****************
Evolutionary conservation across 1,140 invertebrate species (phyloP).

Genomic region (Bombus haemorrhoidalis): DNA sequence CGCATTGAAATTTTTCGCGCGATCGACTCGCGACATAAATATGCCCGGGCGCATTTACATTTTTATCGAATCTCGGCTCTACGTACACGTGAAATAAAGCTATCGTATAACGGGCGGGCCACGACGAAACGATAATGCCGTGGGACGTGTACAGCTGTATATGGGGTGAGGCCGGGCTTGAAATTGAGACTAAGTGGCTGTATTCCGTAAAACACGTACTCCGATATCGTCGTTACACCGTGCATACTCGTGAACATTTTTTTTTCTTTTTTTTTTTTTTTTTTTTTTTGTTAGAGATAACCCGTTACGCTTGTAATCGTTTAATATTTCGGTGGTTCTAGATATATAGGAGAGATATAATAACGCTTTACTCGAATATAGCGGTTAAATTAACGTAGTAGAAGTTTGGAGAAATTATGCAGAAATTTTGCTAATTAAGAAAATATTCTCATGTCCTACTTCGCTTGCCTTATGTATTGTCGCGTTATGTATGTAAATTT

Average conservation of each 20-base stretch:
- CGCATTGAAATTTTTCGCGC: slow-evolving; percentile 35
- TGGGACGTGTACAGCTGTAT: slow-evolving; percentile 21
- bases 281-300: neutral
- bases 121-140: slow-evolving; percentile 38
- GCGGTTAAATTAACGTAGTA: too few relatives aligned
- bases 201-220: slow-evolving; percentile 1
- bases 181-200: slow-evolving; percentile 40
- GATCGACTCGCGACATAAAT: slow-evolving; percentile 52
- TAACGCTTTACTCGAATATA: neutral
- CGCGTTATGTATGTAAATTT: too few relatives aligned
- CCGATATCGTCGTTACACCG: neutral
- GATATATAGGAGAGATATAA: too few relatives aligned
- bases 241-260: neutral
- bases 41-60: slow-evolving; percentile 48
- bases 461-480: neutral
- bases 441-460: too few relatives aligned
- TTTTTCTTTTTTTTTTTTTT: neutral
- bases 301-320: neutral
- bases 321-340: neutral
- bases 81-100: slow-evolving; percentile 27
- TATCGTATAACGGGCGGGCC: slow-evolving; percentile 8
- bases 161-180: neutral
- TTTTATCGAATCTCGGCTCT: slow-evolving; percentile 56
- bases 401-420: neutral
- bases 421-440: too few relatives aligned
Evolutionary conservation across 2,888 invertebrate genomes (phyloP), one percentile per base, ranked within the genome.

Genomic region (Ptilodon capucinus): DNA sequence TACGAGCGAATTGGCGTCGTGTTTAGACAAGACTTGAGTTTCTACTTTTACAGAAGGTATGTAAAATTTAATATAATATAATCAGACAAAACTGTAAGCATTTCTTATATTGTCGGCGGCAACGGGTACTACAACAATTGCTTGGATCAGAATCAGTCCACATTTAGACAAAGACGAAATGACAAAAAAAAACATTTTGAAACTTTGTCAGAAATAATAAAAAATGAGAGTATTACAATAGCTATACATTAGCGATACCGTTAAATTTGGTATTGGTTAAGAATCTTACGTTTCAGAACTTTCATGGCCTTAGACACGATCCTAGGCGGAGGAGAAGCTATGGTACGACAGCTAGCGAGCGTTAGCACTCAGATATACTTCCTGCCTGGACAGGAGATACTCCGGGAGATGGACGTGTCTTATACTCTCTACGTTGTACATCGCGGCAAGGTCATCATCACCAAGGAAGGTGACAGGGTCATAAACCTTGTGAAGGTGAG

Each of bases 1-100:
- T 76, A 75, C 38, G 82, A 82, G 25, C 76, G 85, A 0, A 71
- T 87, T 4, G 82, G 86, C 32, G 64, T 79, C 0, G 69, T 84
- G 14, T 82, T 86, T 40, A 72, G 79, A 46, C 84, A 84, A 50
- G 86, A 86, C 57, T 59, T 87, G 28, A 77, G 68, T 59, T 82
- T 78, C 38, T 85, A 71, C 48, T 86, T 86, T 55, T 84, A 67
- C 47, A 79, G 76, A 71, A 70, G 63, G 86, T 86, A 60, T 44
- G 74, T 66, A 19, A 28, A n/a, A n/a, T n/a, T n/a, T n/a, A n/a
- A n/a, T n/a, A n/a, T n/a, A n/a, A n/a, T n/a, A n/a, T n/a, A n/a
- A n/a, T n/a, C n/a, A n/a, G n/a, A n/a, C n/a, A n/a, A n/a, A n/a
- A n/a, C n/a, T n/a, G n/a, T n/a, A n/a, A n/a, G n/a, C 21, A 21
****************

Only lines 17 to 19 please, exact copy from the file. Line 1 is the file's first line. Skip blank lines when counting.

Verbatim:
- bases 41-60: slow-evolving; percentile 48
- bases 461-480: neutral
- bases 441-460: too few relatives aligned